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Traffic Management Relies on Lidar

image of Traffic Management Using Lidar

Lidar is commonly applied to in-car tech, but in the city of Chattanooga, it could be on its way to becoming critical infrastructure for traffic management at the street level.

From an article in Emerging Tech Brew by Jordan McDonald.

The southeastern Tennessee city of nearly 200,000 is in the midst of deploying lidar sensors at intersections around town. Seoul Robotics have said that its planned deployment to 86 intersections in Chattanooga is the largest-scale project of its kind in the US, and that it will help better manage traffic flow and improve pedestrian and vehicle safety.

“What Chattanooga is doing is unlocking a technology that hasn’t been used at a wide scale in the United States,” Dan Work, professor of civil and environmental engineering at Vanderbilt University, told Tech Brew. “If it works well, it can showcase a different way to enhance measurement at intersections, that’s deployable not just in other communities in Tennessee, but around the country and potentially around the world.”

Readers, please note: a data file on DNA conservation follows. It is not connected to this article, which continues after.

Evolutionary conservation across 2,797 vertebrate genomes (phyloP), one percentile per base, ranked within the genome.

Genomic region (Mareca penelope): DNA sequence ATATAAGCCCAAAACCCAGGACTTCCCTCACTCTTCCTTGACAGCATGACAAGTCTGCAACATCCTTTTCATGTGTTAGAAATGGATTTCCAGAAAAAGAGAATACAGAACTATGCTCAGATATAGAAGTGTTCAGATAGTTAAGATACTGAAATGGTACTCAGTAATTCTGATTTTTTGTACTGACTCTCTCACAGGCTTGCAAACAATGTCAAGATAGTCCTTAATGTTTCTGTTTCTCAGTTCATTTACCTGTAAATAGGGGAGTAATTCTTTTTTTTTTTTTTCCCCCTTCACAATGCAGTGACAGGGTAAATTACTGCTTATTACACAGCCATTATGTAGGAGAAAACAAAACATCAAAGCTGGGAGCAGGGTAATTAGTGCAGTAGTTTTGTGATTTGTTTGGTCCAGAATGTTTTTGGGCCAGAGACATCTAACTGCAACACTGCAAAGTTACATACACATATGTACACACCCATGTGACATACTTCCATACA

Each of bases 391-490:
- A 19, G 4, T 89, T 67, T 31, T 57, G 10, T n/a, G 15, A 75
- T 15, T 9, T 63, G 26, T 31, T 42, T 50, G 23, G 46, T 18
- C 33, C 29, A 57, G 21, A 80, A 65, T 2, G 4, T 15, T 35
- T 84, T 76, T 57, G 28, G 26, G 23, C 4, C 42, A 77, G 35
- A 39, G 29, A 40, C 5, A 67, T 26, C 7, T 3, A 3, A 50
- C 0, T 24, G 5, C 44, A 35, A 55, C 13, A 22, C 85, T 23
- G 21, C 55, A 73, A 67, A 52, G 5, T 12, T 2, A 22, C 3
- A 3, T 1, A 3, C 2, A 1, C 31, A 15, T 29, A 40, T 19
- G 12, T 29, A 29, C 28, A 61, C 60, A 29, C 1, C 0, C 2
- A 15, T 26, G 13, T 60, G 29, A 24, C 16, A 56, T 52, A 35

Chattanooga’s Department of Innovation Delivery and Performance, with South Korea-based Seoul Robotics and the Center of Urban Informatics and Progress (CUIP) at the University of Tennessee at Chattanooga, will build out the network supported by a $4.5+ million grant from the Department of Transportation.

Over the last decade cities have done limited pilots to test traffic safety tech, but federal agencies like the DOT, which is in partnership with the city of Chattanooga, are now looking to see how projects and pilots can be done at scale beyond the single road corridor pilots that some cities have adopted, Austin Harris, testbed manager at the CUIP, told Tech Brew.

In fact, the new lidar project is an expansion on an idea Chattanooga explored back in 2019. The city developed a 1.2 mile stretch of its downtown with cameras, lidar, radar, and audio devices to experiment with and test new technologies as part of their push to reach zero traffic fatalities as part of the city’s commitment to “Vision Zero.”

Now, the city is hoping that by scaling the smart intersections project up to such a large deployment, it can pave the way for electric vehicles, while drawing out lessons and data that might be useful to other cities around the country on infrastructure and traffic safety, Harris told us.

For the complete article on Traffic Management CLICK HERE.

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